Putting more bite in fight to ban cruel puppy farms

THE fight to ban ‘puppy farms’ will have more bite with Canterbury Bankstown Council joining the cause.

It will support fellow councils in a joint letter calling on the State Government to ban puppy farms and introduce greater regulation.
Cr Clare Raffan said many people looking for companionship during lockdown, bought a new puppy through the internet or other sources which could be unregulated and accompanied by inhumane breeding practices – and “how many people asked where the puppy has come from and the condition in which they have been kept?”.
She says most breeding animals in ‘puppy farms’ are confined permanently in small cages, in overcrowded and filthy environments, and never allowed out for a walk or to play, while female dogs often spend their entire youth pregnant, then killed or dumped when they are no longer able to breed.
“Unfortunately, some people out to make a quick buck are setting up puppy farms,” she said.
“We need to stop the unscrupulous breeding at the source, introducing stricter controls on people mass-breeding dogs for profit.”
Cr Raffan is also calling on anyone wanting a new dog to contact a reputable animal rescue organisation first or council rehoming facilities, where there are “many wonderful dogs and puppies looking for a good home”.
According to the RSPCA, puppy farms (also known as a puppy factory or puppy mill) are ‘an intensive dog breeding facility that is operated under inadequate conditions that fail to meet the dogs’ behavioural, social and/or physiological needs’ and usually large-scale commercial operations.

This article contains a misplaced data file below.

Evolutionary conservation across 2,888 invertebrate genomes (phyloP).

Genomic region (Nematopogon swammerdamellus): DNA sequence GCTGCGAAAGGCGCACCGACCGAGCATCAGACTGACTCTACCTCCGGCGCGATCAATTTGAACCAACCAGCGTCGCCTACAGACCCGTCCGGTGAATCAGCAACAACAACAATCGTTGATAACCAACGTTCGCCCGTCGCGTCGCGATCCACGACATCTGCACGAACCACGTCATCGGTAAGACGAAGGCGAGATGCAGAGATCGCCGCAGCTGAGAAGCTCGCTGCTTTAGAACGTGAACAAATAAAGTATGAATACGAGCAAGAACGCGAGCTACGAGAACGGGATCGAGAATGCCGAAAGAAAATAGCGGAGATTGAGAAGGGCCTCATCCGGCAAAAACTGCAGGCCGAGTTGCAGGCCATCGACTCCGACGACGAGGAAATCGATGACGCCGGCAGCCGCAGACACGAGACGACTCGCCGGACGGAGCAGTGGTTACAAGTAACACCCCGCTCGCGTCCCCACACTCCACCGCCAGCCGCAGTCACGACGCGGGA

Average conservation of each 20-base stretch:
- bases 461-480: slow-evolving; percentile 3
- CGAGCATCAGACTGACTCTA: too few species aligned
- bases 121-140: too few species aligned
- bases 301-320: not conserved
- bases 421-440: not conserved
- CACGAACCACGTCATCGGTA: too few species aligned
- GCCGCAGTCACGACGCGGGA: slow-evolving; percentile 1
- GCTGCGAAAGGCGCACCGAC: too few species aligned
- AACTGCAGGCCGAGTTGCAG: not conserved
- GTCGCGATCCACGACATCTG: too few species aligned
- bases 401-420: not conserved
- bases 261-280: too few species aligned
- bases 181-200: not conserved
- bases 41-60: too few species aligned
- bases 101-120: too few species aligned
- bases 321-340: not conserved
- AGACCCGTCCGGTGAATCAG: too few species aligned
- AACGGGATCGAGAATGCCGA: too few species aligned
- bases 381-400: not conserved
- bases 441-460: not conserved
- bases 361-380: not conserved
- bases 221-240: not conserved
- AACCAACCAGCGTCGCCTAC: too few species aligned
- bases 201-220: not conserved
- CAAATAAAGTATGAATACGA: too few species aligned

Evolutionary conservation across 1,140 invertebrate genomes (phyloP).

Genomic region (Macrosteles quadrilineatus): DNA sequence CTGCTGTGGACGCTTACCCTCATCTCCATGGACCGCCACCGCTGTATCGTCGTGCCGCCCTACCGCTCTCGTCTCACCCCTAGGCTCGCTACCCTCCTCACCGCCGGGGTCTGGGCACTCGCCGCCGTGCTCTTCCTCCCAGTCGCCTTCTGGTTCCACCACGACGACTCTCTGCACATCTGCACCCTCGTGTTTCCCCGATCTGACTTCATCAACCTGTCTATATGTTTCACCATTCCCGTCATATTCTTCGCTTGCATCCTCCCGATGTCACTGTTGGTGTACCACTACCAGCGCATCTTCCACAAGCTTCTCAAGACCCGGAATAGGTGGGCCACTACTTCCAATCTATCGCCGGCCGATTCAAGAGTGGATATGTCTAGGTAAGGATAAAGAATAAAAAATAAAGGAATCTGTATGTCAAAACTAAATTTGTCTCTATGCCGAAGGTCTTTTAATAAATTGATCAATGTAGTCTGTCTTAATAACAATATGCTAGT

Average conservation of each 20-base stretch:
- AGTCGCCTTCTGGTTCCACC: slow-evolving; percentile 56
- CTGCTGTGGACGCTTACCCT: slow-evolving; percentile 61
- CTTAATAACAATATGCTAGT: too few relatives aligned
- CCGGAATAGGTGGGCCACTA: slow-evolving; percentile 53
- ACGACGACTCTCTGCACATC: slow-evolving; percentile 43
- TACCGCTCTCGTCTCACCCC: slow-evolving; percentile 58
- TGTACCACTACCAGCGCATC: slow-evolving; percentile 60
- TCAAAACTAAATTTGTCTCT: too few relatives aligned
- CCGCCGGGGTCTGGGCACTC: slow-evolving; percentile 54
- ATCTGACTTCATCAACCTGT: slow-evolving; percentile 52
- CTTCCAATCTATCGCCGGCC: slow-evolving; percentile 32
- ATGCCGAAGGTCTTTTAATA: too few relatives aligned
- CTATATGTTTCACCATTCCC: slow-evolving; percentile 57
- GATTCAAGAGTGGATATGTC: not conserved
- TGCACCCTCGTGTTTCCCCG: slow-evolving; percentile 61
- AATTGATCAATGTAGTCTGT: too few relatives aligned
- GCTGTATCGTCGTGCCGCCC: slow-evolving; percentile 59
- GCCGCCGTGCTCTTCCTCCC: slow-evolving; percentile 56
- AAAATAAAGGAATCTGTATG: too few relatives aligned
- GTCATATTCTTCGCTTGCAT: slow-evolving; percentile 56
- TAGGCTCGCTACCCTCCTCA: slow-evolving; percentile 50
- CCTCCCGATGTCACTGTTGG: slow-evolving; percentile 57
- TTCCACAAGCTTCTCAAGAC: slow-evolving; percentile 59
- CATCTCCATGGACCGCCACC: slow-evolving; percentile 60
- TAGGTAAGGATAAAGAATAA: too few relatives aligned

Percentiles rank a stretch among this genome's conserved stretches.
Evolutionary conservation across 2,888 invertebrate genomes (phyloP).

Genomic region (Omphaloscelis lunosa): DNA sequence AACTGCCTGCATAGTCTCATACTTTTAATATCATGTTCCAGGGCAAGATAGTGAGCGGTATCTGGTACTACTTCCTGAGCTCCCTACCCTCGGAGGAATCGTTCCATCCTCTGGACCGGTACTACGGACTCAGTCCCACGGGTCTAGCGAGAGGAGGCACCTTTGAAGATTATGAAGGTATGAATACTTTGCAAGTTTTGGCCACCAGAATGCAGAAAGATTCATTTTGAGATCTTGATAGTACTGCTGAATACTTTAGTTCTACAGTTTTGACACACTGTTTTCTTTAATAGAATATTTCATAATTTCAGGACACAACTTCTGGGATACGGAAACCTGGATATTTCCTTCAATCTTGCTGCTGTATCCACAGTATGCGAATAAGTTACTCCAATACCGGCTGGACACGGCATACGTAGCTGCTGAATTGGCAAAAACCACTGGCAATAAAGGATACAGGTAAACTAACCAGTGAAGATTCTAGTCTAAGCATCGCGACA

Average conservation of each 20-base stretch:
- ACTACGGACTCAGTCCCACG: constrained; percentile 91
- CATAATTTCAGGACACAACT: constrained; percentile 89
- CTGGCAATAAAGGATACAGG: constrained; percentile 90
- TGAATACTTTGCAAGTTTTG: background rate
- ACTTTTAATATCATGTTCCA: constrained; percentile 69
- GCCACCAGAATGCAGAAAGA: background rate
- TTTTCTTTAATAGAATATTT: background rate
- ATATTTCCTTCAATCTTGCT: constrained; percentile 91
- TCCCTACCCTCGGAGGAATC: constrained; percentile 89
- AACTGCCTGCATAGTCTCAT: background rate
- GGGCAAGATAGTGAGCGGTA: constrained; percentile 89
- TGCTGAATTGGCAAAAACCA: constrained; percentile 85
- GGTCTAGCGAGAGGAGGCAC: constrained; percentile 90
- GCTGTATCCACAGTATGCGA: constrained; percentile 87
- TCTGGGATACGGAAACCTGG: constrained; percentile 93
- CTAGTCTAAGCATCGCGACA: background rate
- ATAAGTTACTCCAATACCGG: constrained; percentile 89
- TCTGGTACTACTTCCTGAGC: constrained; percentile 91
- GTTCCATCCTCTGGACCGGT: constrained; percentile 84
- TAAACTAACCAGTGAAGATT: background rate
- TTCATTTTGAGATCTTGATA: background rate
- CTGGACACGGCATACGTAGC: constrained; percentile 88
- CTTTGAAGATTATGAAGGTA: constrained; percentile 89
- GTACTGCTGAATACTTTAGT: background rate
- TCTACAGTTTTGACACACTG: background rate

Animal Justice Party MP Emma Hurst, who is tabling legislation in Parliament to ban the intensive factory farming of dogs, said it was a fantastic move by Council and Cr Raffan, with “councils sick and tired of the State Government failing to take action and outlaw puppy farming”.
She said NSW is quickly becoming the puppy farming capital of Australia, after it was banned in Victoria.
“Puppy farming involves the intensive factory farming of dogs to supply the pet trade industry. Dogs are often forced to pump out litter after litter until their bodies can no longer cope,” she said.
“The NSW Government has failed to outlaw this vile industry. While it remains legal, dogs in this industry will continue to suffer.”